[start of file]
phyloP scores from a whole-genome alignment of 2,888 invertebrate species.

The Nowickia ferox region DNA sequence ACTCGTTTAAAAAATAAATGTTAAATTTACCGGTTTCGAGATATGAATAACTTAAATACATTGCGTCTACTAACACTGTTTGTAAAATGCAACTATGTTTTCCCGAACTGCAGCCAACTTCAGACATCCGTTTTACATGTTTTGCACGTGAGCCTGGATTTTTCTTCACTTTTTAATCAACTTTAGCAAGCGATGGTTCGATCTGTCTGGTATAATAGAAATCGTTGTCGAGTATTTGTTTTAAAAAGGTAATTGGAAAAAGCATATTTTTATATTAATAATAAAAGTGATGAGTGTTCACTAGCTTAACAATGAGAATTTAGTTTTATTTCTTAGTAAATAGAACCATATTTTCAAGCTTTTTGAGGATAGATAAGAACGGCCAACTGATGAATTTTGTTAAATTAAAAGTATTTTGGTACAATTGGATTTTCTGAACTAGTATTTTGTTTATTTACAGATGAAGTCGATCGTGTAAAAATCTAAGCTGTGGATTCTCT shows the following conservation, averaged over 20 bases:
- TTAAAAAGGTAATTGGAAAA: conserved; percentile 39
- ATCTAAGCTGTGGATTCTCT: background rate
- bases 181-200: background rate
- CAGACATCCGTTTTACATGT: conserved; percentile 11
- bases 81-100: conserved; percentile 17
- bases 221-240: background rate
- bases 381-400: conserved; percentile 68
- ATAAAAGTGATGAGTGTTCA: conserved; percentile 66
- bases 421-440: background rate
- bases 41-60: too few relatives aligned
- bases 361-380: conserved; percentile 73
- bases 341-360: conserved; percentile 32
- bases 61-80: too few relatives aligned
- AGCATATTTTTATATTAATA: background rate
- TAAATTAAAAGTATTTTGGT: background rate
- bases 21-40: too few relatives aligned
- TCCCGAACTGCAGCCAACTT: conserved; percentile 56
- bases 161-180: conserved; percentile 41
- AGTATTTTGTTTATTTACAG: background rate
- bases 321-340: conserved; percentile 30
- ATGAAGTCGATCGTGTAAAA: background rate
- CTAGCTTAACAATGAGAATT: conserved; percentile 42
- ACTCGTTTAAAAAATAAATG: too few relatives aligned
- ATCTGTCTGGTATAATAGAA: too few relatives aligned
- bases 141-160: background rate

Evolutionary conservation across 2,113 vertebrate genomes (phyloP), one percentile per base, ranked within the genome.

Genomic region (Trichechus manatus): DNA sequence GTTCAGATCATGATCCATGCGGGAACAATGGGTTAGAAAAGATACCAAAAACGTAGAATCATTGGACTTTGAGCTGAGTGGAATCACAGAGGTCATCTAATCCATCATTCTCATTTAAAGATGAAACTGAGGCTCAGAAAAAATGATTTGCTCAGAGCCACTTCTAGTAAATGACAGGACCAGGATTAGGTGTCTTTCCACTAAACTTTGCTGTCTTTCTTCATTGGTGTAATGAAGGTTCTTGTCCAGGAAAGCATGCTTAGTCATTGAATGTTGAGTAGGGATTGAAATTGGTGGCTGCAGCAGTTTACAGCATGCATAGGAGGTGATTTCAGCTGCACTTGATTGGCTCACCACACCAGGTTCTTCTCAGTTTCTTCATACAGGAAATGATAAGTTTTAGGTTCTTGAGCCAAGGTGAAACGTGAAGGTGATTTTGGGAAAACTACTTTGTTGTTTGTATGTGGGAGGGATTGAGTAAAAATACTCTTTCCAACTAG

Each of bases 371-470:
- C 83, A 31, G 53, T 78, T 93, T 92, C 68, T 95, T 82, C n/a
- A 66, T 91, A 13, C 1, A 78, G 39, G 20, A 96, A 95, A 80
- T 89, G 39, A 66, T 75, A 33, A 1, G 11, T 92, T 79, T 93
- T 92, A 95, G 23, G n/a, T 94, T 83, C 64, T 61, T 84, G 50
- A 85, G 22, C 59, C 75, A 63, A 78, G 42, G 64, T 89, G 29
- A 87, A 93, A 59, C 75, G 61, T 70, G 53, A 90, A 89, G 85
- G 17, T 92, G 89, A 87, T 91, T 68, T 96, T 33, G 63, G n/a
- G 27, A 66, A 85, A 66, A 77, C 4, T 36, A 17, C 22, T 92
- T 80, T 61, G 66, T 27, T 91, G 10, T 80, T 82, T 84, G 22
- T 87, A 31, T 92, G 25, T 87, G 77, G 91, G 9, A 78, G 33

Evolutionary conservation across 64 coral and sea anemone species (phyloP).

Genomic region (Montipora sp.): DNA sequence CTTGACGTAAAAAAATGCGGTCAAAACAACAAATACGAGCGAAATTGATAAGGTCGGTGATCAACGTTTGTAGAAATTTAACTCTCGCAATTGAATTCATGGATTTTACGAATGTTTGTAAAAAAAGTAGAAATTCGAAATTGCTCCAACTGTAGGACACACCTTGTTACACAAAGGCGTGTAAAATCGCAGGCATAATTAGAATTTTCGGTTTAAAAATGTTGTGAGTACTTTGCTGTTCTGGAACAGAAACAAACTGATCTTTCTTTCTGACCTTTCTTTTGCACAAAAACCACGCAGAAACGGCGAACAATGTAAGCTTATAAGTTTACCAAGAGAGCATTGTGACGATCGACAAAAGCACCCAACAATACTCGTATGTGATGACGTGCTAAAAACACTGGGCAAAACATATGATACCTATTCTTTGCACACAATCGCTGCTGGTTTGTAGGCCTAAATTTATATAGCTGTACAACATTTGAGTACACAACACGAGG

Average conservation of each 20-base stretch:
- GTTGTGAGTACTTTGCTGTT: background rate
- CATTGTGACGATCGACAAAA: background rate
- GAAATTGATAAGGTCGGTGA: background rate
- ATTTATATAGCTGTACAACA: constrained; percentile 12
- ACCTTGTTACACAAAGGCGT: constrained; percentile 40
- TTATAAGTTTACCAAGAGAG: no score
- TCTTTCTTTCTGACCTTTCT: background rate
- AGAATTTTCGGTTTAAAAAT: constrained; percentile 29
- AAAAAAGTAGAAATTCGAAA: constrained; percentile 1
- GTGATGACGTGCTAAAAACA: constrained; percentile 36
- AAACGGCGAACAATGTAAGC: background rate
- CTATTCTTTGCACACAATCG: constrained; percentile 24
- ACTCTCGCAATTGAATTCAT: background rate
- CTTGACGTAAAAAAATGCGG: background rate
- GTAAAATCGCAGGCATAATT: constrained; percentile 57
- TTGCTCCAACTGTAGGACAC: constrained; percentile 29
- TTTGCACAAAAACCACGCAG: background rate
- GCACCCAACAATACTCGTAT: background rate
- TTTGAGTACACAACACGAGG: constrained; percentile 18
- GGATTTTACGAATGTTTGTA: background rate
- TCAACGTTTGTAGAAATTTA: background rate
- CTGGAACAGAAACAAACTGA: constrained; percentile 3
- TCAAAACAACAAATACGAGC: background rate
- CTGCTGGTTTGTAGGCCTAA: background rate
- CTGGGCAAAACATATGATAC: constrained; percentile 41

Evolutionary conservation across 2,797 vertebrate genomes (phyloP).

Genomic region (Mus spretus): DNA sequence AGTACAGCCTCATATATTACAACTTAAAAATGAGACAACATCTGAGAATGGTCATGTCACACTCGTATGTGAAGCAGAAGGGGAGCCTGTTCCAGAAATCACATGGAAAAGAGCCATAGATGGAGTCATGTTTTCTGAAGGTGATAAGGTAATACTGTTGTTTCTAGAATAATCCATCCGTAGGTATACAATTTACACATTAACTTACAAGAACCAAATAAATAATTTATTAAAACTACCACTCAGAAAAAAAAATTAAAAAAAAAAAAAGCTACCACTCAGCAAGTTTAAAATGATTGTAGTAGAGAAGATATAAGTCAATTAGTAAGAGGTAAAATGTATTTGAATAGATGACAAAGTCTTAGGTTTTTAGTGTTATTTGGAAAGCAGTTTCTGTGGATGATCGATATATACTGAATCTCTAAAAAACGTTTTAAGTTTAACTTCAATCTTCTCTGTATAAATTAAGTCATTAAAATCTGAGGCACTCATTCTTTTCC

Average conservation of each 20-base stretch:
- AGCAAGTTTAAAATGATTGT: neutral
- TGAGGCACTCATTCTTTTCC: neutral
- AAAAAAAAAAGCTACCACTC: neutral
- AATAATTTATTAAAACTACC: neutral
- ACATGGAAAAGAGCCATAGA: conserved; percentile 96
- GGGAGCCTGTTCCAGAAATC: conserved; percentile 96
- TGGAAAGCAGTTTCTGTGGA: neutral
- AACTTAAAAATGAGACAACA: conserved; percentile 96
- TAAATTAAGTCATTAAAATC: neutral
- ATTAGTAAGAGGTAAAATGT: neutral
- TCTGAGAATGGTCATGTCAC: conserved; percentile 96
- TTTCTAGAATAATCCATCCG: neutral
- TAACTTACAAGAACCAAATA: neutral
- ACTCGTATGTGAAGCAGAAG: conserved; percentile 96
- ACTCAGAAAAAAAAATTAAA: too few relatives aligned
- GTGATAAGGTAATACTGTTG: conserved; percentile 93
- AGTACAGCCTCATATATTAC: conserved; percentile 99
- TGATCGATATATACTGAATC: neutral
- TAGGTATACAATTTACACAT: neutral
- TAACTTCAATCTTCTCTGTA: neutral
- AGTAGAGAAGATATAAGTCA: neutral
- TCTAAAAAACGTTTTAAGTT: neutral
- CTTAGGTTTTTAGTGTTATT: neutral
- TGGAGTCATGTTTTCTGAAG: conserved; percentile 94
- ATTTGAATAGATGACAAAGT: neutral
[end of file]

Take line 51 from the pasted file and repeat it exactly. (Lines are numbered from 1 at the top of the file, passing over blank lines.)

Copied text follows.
- AGAATTTTCGGTTTAAAAAT: constrained; percentile 29